- Silverlight is a safe choice for Web developers since it runs on the vast majority of platform/browser combinations available today.
- Silverlight applications can also be coded in a variety of languages such as C#, VB.NET, Ruby, Python, C++, and many others.
- Microsoft is also releasing a Dynamic Language Runtime (DLR) that will allow for backend code to be dynamically compiled. This is important because the code that drives events on the Website can be generated by SAS. Dynamic code can be generated by any language and will automatically be compiled as needed. This will allow for fast code execution rather than having to parse the code each time it is called.
- Silverlight applications can be converted into Windows applications and vice-versa 
- Silverlight is free and Microsoft provides developer tools to simplify the creation of Silverlight applications. These tools include Microsoft® Expression Blend and Microsoft® Visual Studio 2008.
- There is a large base of 3rd party tools that greatly simplify development.
A Silverlight application consists of 2 types of files: code-behind and Extensible Application Markup Language( XAML). Code-behind handles the logic and event execution side and XAML handles the layout and presentation side.
When creating a Silverlight application, it is important to keep the following in mind:
- If the goal is to only present data, only the XAML is required.
- If interaction with the page is required, the code-behind files need to be generated.
Microsoft offers tools to help create the XAML and the code-behind, although both can be coded using a text editor. These tools are Microsoft Expression Blend for creating the XAML and graphical layout and Microsoft Visual Studio for creating the code-behind. These tools greatly simplify the creation of the application, and work hand-in-hand with each other. Editing files in one tool will automatically reflect in the other tool. Once a generalized XAML layout is established, SAS can be used to customize that markup code to make it more dynamic.
What does this mean though? XAML lays out how a page looks and handles some behaviors such as animation. Code-behind is processing logic that handles events such as the page load, a button click, a treeview select, and other events. Code-behind is also used for business logic processing such as delivering database content to the screen.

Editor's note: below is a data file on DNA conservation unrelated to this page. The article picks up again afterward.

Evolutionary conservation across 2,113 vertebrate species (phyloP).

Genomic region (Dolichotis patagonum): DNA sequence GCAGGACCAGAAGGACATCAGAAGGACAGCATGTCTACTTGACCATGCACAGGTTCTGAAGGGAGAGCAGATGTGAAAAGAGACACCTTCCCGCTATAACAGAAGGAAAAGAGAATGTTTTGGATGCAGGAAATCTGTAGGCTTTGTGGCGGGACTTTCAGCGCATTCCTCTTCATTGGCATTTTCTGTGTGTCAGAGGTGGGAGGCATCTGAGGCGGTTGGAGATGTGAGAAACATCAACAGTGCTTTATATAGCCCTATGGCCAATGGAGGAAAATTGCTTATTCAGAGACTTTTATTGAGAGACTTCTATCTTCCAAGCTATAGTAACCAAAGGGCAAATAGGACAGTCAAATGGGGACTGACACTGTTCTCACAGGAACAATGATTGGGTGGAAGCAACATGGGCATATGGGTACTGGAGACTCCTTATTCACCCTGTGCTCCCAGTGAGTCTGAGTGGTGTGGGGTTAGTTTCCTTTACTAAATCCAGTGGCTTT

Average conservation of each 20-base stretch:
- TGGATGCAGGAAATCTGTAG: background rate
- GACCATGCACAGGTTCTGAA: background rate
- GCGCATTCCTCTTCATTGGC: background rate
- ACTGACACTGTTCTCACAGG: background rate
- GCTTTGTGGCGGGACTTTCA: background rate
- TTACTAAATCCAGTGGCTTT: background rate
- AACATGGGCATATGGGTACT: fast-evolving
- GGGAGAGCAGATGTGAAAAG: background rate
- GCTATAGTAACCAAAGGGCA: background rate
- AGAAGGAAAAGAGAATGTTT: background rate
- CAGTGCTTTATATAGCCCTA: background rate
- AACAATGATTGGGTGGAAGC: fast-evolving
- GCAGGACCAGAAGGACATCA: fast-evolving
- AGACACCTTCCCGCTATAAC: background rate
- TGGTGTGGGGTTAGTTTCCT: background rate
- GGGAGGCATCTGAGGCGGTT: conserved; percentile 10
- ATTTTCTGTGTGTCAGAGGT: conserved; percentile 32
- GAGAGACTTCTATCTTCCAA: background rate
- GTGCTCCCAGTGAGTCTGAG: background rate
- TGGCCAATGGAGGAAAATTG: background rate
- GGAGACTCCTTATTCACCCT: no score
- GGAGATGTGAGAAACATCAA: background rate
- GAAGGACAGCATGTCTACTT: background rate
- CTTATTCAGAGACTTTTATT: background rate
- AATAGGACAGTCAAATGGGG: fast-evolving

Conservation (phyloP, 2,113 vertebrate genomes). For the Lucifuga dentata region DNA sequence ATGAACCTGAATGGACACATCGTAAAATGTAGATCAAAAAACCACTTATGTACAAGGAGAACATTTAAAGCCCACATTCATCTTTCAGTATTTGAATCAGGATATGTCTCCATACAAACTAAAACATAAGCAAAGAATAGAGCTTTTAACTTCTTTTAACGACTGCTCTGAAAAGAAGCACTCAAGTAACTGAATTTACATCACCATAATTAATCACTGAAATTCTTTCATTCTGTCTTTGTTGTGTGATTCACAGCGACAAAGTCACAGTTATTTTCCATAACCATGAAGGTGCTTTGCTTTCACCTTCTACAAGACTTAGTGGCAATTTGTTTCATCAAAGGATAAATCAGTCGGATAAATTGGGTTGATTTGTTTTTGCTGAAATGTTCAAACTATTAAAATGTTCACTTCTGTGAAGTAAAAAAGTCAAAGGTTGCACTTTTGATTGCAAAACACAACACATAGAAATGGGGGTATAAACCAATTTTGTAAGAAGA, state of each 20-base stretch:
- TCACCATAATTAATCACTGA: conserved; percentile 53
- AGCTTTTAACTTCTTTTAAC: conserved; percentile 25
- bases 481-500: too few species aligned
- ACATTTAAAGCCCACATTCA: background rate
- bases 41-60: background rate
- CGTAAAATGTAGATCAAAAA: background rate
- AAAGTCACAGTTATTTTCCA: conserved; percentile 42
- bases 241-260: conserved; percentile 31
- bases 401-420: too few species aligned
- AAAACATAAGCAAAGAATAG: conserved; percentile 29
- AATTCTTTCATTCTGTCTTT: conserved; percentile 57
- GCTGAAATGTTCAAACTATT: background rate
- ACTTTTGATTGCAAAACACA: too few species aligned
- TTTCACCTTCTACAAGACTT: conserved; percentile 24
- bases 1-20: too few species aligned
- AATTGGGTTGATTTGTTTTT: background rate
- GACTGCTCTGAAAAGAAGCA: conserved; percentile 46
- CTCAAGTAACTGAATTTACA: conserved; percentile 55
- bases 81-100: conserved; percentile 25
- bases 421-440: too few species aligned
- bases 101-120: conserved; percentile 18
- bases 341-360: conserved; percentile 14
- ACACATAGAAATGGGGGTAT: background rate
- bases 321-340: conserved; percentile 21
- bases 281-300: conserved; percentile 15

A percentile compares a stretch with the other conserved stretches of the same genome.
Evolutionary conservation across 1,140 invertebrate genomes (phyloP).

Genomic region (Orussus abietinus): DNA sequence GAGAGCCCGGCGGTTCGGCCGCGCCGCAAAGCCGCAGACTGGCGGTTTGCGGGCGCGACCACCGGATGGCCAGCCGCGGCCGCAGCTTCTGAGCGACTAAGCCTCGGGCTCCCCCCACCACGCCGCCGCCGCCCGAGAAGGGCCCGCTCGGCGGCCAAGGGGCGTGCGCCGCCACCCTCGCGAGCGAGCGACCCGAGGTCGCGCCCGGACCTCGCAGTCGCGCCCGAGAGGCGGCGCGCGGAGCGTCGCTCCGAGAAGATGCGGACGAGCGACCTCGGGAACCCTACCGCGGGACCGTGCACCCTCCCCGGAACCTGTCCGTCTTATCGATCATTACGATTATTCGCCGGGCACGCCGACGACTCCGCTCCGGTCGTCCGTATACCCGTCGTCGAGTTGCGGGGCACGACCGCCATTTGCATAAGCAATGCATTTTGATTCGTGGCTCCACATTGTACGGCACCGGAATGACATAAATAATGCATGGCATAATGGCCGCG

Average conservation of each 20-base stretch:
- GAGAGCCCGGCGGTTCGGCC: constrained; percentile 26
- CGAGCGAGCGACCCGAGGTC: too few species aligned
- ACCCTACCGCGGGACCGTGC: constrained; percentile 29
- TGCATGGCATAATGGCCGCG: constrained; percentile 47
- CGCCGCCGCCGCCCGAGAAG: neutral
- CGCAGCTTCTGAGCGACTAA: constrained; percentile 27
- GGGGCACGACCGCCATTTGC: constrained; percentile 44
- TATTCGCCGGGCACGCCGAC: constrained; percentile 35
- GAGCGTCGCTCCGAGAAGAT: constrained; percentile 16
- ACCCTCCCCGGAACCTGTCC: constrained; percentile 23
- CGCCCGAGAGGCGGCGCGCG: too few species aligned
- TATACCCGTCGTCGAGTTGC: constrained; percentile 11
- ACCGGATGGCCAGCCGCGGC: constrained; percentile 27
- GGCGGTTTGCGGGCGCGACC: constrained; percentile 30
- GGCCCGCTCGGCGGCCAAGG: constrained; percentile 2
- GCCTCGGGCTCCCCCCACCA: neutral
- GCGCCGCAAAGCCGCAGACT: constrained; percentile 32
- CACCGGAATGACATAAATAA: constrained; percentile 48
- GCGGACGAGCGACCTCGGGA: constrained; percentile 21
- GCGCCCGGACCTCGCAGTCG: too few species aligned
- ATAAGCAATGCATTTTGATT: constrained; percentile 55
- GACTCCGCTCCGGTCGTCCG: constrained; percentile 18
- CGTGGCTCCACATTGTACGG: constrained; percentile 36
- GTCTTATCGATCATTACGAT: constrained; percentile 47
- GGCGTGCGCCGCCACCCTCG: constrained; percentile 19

Code-behind can be written in any .NET language including C#, VB.NET, C++, and others.
XAML is what is used in Silverlight to display a page. Think of it as similar to HTML but much more powerful. XAML was developed by Microsoft as a way to describe graphical elements and their actions. XAML is a common mark-up language that can be used by Windows applications, Web sites, mobile applications, and console applications. This ubiquity of a markup language means that a simple application should run, as-is, across multiple platforms. It also reduces the amount of knowledge a programmer must have when porting from one platform to another.
Here is some example XAML code that displays “Hello World” in a textbox:
<Canvas xmlns="http://schemas.microsoft.com/client/2007" xmlns:x="http://schemas.microsoft.com/winfx/2006/xaml" Loaded="Page_Loaded" x:Name="parentCanvas" Loaded="Page_Loaded" x:Class="HelloWorld.Page;assembly=ClientBin/Demo1.dll" Width="640" Height="480" Background="White" > <TextBlock Width=”202” Height=”25” Canvas.Left=”70” Canvas.Top=”74” Text=”Hello World” TextWrapping=”Wrap” />
Most Silverlight controls do not have express tags such as 'Text' but instead have tags such as 'Content'. Hence, a developer can embed almost any 'Content' into a given control. Perhaps a video on a button or an Image next to a RadioButton. Most developers should build common controls as UserControls so that they can be reused. For a SAS programmer, once they have a basic Canvas laid out, perhaps a TreeView that gets the datasets available in a library, they can just reuse this Canvas as needed from one project to the next.